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A director of learning for the elderly

Even though it was published five years ago, I still remember this news article in my local paper in which an 89-year-old man describes his life at a retirement home.

It begins with this section on small talk:

Unlike soldiers, prisoners or students, we at the lodge are here voluntarily and with no objective other than to live. We don’t have a lot in common other than age (and means). However we are encrusted with 70 or 80 years of beliefs, traditions, habits, customs, opinions and prejudices. We are not about to shed any of them, so the concept of community is rather shadowy.

The common topics of conversation are the weather and the food, and since they both change every day, most of us never lack for conversation. For those contemplating a move to a lodge such as ours, it is wise to polish up their encrustations to make them as smooth and inoffensive as possible.

Thus we engage in the never-ending table talk with the minimum of disagreement.

Now I understand that the piece is intended to be a bit humorous in a certain way, but I haven’t been able to forget the grim picture painted in those short paragraphs.

By contrast, consider the aspirational vision that Rabbi Abraham Joshua Heschel gives us in his piece, “To Grow in Wisdom”:

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The Courage of Kolbe

Today is the Feast Day of St. Maximilian Kolbe, the Polish priest who willingly offered to take the place of a prisoner destined for death in Auschwitz.

For many years this story has permeated my moral and spiritual imagination, and it has always been a great honour to get to share this remarkable story for the first time.

When you visit Auschwitz, it is possible to see the starvation cell in which Maximilian was held and to contemplate this story of sacrifice.

Maximilian’s selfless act was not a moral fluke. It was, to use an expression a friend offered recently, very much “in character.”

Earlier this year I heard another anecdote about Kolbe that I hadn’t heard before. I don’t have the source for it with me now, but from memory I will endeavour to retell it.

It is told that there was a prisoner in Auschwitz who was made to retrieve a corpse from a pile of bodies and move it to another place, probably to be burned. This prisoner, a Catholic man, was so repulsed by the pile of corpses that he could hardly bring himself to do it. Of course, not complying would have its own consequences for him. Fr. Maximilian saw this man’s distress and, looking between this man and then to the pile of bodies, whispered, “And the Word was made flesh.”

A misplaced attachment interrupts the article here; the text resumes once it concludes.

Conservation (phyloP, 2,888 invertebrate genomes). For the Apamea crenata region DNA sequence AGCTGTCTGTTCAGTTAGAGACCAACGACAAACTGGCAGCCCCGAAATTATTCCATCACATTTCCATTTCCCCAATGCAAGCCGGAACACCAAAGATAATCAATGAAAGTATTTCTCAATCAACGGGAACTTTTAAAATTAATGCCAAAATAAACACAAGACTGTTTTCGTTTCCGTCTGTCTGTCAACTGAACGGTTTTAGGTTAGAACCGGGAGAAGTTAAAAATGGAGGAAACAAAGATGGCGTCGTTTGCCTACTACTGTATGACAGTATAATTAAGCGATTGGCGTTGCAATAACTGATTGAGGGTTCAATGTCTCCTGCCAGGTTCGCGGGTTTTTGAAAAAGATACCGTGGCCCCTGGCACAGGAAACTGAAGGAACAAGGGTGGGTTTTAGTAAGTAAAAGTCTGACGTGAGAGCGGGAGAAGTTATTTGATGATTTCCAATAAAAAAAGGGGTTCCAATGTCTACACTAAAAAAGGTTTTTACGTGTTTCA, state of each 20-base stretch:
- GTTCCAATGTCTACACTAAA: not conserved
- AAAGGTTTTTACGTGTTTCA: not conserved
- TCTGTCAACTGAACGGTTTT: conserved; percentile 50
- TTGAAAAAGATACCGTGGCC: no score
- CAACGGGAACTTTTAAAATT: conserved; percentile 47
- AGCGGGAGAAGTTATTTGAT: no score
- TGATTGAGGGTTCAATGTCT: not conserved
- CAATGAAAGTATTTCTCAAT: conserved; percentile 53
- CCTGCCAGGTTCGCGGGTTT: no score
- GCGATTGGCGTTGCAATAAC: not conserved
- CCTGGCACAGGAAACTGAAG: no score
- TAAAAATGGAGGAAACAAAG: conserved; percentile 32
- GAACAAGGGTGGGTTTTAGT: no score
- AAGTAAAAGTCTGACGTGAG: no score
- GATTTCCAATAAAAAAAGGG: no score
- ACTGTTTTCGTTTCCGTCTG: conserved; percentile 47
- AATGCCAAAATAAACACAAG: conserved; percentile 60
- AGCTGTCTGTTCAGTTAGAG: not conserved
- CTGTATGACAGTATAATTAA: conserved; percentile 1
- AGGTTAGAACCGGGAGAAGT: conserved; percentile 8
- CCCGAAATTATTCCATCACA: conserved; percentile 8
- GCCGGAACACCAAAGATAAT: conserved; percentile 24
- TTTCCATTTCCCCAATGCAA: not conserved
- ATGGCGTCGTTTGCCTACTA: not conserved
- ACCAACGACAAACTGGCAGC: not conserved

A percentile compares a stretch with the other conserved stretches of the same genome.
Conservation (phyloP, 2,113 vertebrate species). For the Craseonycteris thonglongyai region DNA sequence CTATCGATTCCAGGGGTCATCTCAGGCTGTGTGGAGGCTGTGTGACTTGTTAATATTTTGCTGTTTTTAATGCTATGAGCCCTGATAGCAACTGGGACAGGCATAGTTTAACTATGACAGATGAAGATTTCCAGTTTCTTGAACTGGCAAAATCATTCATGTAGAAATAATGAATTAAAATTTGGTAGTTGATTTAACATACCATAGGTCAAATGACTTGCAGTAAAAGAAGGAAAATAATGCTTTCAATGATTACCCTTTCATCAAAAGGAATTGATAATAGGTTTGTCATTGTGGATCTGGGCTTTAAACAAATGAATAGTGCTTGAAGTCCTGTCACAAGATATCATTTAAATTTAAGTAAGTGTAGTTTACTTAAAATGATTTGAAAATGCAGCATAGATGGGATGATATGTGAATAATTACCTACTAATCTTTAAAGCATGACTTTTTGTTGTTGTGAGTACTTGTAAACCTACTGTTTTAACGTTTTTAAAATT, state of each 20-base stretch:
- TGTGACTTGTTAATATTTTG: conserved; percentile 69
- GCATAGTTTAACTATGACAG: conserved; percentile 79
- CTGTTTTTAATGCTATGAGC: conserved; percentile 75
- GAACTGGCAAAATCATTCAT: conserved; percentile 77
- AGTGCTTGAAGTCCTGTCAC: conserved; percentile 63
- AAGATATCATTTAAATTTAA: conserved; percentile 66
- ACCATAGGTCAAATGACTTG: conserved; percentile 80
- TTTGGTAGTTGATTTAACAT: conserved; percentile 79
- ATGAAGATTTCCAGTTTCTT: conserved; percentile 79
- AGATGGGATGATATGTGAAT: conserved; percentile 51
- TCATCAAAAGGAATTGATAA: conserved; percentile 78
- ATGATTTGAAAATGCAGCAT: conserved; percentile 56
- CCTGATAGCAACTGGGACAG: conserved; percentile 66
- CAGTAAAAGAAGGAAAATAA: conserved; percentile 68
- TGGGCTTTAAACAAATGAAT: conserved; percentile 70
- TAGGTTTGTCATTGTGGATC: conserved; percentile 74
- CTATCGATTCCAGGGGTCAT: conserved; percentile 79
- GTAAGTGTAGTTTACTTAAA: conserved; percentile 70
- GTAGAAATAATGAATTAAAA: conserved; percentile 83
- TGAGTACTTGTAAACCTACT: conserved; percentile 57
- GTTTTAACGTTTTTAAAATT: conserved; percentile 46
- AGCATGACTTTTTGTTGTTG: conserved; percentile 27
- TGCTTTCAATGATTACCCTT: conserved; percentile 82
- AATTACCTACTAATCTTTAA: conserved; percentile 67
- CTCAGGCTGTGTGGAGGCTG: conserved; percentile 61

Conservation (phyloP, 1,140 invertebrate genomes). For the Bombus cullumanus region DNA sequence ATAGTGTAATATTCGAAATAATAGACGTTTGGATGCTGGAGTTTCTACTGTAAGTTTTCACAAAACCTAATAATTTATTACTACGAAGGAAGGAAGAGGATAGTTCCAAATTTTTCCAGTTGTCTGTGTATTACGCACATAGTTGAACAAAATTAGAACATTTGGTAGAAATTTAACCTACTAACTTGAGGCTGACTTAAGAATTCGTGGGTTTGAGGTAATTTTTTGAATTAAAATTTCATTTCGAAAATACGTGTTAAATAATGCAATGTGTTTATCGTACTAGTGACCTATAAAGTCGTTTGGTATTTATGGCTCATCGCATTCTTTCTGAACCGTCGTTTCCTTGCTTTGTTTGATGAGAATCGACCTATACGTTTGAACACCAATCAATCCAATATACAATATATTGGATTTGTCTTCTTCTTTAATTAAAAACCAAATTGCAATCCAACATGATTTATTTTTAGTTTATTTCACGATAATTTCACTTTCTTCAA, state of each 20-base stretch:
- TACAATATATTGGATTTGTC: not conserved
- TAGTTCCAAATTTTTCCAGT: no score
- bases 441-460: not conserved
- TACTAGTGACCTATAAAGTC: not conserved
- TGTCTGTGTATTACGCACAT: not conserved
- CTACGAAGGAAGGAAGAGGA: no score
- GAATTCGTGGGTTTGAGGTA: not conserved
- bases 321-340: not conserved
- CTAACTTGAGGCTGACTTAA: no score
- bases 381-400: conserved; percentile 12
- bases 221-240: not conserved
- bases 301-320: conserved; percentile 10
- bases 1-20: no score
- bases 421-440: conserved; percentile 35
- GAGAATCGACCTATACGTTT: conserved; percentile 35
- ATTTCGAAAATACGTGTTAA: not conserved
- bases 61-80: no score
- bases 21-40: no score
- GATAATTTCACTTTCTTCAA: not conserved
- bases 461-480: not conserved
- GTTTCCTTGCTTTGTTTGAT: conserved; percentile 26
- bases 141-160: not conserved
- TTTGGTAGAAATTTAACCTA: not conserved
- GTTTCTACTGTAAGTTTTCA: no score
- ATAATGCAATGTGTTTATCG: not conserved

At this, a slight brightness returned to the prisoner’s eyes and he was consoled by this word (and the Word) to the extent that he was able to pick up the dead body and carry it reverently.

I am so taken by this story that shows that the Incarnation is a breakthrough. The compassion that God has for man is shown in His willingness to come alongside us and lift us up from the world of sin and darkness.

Will we have the courage, whenever and wherever we see a desecration of persons, to give encouragement and consolation with the poignant reminder that God is truly with us?

“The Opposite of Everything Bad I Ever Did”

In Charles Camosy’s Losing Our Dignity, he mentions a documentary about prisoners providing hospice care for their fellow innates.

Intrigued, I searched for the trailer for this film titled Serving Life.

Take a look:

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Where is Your Devotion to the Mystery of the Person?

Recently, I sat down with my friend Anna to listen to some of her stories.

It might surprise you that this young woman told me, “The happiest time of my life was working 16-hour days in a retirement home during COVID.”

“My body ached and my heart rejoiced,” Anna testified.

She spoke with such empathy about the elderly residents.

“Imagine! A person who has lived a hundred years might be reduced to ‘June at Table 20.’ The residents might have lived a long, fruitful life only to be reduced to their dietary preferences in their final months and years.”

Because Anna regards these seniors’ long lives with reverence, she does not like to see nor participate in taking such a reductive view of the human person.

Instead, she relishes doing her utmost to serve the residents and considers every conversation as an opportunity for a meaningful interaction.

“My favourite residents are the ones who would get agitated easily,” Anna told me. “And it became a challenge: ‘How can I make them happy?'”